Via Henry at Crooked Timber comes news of a recent article in Science (pay wall, full copy here), Saudi Universities Offer Cash in Exchange for Academic Prestige:
At first glance, Robert Kirshner took the e-mail message for a scam. An astronomer at King Abdulaziz University (KAU) in Jeddah, Saudi Arabia, was offering him a contract for an adjunct professorship that would pay $72,000 a year. Kirshner, an astrophysicist at Harvard University, would be expected to supervise a research group at KAU and spend a week or two a year on KAU’s campus, but that requirement was flexible, the person making the offer wrote in the e-mail. What Kirshner would be required to do, however, was add King Abdulaziz University as a second affiliation to his name on the Institute for Scientific Information’s (ISI’s) list of highly cited researchers.
“I thought it was a joke,” says Kirshner, who forwarded the e-mail to his department chair, noting in jest that the money was a lot more attractive than the 2% annual raise professors typically get. Then he discovered that a highly cited colleague at another U.S. institution had accepted KAU’s offer, adding KAU as a second affiliation on ISIhighlycited.com.
Kirshner’s colleague is not alone. I have learned of more than 60 top-ranked researchers from different scientific disciplines—all on ISI’s highly cited list—who have recently signed a part-time employment arrangement with the university that is structured along the lines of what Kirshner was offered. Meanwhile, a bigger, more prominent Saudi institution—King Saud University in Riyadh—has climbed several hundred places in international rankings in the past 4 years largely through initiatives specifically targeted toward attaching KSU’s name to research publications, regardless of whether the work involved any meaningful collaboration with KSU researchers.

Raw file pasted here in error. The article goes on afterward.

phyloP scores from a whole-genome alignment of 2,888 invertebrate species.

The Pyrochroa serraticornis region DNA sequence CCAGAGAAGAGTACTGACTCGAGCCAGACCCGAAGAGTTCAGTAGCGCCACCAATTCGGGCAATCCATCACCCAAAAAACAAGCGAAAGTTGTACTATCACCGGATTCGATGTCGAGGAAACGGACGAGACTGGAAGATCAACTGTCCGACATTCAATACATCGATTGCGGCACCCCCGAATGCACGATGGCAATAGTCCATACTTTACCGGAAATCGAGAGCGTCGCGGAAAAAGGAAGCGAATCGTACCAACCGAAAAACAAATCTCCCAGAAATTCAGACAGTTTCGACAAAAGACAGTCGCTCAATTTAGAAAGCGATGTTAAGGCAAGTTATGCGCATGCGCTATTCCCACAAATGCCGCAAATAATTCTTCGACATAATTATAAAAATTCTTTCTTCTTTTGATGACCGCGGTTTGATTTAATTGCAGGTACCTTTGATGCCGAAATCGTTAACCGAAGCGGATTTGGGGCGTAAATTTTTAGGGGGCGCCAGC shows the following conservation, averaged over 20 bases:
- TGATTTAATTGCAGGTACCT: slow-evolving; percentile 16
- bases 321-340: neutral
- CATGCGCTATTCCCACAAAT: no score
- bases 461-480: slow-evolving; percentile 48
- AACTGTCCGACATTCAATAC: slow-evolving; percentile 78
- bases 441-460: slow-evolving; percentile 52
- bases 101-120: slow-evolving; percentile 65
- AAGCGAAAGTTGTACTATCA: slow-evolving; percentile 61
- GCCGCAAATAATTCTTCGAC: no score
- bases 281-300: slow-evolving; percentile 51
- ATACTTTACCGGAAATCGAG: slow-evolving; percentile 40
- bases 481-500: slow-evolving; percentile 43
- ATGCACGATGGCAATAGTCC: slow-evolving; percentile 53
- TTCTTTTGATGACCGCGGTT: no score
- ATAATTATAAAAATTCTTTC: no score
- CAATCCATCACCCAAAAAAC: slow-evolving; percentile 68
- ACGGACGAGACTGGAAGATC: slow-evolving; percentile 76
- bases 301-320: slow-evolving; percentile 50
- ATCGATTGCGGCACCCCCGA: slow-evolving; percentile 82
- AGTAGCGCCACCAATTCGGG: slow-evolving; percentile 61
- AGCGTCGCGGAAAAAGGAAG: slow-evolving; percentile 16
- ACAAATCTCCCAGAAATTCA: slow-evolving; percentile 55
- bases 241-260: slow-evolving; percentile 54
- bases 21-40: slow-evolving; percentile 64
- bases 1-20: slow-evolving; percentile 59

Al Arabiya News reports:
According to several Saudi academicians, the report published this month in Science Magazine under the title “Saudi Universities Offer Cash in Exchange for Academic Prestige” ─ which accused both universities of paying researchers to cite their names as a second affiliation ─ is jeopardizing the reputation of two of Saudi Arabia’s most prominent institutions especially that the magazine is one of the most credible in the world. . . .
The two universities have already denied allegations made by the magazine, said Rahman al-Salhabi, head of the Scientific Research Program ay King Abdul Aziz University Abdul.
“Officials at both universities admitted to ongoing cooperation with several foreign researchers but stressed that they are doing real work together and not just making them put the universities’ names on their research for money like what the magazine claimed,” he told Al Arabiya.
The article concludes:
“A university cannot be founded on propaganda, but on what it really achieves.”
Hmm . . . back to my holiday law porn reading.